CASE #1: Acanthosis nigricans

Acanthosis nigricans (AN) results from epidermal keratinocyte stimulation and dermal fibroblast proliferation secondary to increases in insulin, insulin-like growth factor, and other aspects that occur against a background of insulin resistance, obesity, cancer, diabetes, and other diseases. The disorder occurs commonly in the general population, and most cases are linked to obesity and insulin resistance.

In one large population study, AN was present in 7% of school-age children.1 The percentage increased to 66% of children who weighed more than 200% of their ideal body weight. Despite similar obesity rates, an unequal distribution of the disease was found based on ethnicity. The prevalence was highest in blacks (13%) and Hispanics (5%) and lower in whites (0.5%). AN affects both genders equally.

AN manifests with mildly to moderately rugose, velvety, dark-brown plaques. The plaques occur most commonly at flexural areas, specifically the axillae, neck, inframammary and inguinal creases. Other areas can be involved, but this is uncommon. Papillomatosis (multiple fingerlike growths) commonly occurs on cutaneous and mucosal surfaces. Skin tags can be found in and around areas of AN.

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The onset of AN is slow and subtle, often taking years to develop. While most cases are attributable to insulin resistance (prediabetes) or diabetes, AN can also herald the development of an underlying cancer. AN associated with malignancy usually presents in a more striking and sudden fashion. While AN in malignancy can affect the standard flexural areas, malignancy-associated AN manifests in such unusual sites as the mucous membranes, the palms and soles and even the eyelid.

Eyelid involvement in AN is rare and can be associated with malignancy. Some believe that eyelid AN such a reliable predictor of malignancy that its appearance requires a thorough systemic evaluation,2 but that may be an overstatement.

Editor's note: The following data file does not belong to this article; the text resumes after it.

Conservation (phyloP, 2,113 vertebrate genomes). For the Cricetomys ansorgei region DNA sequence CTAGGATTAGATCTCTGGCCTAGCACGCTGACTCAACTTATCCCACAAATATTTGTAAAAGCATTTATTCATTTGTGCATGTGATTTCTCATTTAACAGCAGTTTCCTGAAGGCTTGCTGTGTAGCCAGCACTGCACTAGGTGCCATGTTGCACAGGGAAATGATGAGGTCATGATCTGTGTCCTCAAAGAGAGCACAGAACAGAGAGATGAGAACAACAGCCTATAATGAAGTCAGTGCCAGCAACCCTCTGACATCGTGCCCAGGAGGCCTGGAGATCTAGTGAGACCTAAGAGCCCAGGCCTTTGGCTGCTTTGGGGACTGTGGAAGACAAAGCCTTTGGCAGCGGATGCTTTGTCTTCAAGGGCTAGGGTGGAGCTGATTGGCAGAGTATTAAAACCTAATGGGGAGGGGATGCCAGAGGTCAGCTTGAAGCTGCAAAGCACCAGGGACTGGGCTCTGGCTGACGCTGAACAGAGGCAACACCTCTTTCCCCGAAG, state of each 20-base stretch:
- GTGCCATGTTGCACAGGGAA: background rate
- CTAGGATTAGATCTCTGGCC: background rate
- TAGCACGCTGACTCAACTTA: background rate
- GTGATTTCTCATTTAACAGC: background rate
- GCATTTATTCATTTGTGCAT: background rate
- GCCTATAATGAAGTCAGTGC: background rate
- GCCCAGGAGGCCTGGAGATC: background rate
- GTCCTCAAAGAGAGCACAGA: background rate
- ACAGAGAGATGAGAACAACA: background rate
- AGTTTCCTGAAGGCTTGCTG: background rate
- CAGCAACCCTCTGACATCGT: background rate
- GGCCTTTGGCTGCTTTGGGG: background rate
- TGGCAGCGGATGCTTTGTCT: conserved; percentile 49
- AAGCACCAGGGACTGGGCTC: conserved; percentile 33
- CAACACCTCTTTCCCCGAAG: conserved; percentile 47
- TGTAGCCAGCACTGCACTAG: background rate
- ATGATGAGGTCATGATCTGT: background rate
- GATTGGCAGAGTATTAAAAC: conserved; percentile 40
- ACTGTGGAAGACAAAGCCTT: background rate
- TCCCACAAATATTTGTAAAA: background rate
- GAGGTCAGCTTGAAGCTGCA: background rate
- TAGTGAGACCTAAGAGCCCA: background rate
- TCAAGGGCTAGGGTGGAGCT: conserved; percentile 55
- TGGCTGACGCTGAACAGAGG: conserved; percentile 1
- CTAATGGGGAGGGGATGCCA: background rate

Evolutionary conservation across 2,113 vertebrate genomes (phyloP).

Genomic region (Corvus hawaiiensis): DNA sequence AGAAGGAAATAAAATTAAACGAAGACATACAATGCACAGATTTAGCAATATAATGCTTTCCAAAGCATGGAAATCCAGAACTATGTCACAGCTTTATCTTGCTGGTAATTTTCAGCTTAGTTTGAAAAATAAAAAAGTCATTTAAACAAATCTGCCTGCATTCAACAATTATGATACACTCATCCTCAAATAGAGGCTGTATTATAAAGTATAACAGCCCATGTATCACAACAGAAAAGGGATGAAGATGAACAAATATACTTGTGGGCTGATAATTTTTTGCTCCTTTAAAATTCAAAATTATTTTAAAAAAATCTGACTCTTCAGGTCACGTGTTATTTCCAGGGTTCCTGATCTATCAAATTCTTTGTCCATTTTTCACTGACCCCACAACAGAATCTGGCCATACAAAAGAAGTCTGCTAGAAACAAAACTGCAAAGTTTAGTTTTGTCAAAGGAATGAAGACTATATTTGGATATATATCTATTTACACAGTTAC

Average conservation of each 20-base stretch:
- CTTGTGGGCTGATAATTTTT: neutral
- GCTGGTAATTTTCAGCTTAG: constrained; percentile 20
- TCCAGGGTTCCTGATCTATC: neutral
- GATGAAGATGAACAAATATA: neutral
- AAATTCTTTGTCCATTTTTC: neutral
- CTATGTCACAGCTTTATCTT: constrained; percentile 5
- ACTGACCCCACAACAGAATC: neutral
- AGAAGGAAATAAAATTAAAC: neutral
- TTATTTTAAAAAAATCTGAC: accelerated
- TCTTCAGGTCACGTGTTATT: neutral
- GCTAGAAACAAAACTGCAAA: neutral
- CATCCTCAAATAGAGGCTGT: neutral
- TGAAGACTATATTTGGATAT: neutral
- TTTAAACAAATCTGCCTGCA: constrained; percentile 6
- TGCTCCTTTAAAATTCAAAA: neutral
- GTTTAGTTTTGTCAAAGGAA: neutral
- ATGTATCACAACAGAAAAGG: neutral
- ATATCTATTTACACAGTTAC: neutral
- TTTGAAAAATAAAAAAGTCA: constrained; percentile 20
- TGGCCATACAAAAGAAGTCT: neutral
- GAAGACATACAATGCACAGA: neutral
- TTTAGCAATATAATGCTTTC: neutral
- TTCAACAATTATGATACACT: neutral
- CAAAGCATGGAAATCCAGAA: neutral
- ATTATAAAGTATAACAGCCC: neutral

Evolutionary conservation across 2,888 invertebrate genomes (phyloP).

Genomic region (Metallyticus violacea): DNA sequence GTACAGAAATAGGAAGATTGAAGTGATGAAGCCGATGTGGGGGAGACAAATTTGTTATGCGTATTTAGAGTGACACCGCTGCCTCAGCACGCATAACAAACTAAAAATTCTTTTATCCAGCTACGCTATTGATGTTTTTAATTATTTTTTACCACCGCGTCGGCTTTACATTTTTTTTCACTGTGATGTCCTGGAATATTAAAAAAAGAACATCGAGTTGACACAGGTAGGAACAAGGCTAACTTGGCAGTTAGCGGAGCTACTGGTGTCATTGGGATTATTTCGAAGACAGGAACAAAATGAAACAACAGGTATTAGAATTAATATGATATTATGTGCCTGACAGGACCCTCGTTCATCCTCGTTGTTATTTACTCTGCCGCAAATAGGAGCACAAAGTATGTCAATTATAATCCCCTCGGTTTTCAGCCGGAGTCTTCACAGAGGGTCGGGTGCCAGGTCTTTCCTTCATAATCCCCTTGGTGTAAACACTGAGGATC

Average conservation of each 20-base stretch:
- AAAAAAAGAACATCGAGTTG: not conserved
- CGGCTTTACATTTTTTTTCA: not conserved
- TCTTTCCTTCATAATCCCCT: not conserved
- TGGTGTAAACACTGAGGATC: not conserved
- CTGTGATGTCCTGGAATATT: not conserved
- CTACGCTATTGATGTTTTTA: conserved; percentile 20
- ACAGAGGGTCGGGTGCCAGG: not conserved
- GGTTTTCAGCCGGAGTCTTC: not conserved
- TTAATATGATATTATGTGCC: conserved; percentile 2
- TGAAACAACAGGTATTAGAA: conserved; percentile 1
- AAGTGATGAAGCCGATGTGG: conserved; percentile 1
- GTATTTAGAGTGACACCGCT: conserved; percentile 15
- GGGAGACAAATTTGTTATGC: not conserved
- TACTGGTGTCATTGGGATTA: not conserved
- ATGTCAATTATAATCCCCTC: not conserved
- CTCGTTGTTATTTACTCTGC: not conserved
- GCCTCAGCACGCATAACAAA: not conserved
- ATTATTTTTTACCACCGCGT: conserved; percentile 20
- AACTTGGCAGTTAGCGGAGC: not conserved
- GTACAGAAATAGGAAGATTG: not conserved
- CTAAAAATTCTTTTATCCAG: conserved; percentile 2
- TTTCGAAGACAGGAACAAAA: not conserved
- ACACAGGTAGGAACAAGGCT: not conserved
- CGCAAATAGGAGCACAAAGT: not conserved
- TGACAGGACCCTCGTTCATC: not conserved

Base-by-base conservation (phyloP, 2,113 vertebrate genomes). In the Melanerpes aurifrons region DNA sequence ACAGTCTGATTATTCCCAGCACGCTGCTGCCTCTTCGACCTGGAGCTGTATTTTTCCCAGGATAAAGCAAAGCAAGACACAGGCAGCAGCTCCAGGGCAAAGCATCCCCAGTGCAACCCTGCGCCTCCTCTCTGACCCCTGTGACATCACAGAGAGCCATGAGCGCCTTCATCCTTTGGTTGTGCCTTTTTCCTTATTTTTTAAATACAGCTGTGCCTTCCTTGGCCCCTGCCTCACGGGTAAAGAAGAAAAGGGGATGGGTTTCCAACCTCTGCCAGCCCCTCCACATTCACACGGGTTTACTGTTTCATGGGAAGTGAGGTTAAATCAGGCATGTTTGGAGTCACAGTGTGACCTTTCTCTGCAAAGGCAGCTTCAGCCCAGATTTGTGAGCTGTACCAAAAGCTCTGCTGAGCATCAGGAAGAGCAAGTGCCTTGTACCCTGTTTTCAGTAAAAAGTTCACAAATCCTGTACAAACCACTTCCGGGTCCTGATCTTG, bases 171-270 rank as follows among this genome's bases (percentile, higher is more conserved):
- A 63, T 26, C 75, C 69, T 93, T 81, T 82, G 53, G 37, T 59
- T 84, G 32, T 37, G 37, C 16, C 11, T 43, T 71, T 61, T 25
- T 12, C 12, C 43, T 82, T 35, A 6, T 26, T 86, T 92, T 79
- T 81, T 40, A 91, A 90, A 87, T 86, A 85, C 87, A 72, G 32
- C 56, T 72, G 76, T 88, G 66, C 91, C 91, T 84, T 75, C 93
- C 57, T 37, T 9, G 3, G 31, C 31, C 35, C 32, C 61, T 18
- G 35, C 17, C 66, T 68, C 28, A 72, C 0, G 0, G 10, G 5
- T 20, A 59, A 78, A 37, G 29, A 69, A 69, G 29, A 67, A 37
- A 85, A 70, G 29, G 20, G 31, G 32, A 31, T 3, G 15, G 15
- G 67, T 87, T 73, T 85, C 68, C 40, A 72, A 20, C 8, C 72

Because of changes in epidemiology and the overall decrease of stomach cancer, AN is no longer a reliable paraneoplastic indicator. In 1900, stomach cancer —which is linked to AN — was the most common type of cancer in the United States and is now rare. Representing approximately 55% of cases of AN, gastric adenocarcinoma is the most common malignancy now associated with the disorder. Other malignancies associated with AN include malignant lymphoma, squamous cell carcinoma of the cervix, bronchial carcinoma, and bronchogenic squamous cell carcinoma.2-6

Most cases of AN are not related to malignancy. AN in the general population indicates a state of hyperinsulinemia. Any suspicion of AN should elicit an inquiry about a family history of diabetes. A recent study reported a prevalence of 17% of AN in African individuals with type 2 diabetes.7 Investigators also have found that children with AN are almost four times more likely to have hyperinsulinemia than are children without the disorder.8

The differential diagnosis for AN includes the reticulated papillomatosis of Gougerot-Carteaud syndrome, tinea versicolor, erythrasma and related infections, Dowling-Degos disease and its variants and intertrigo.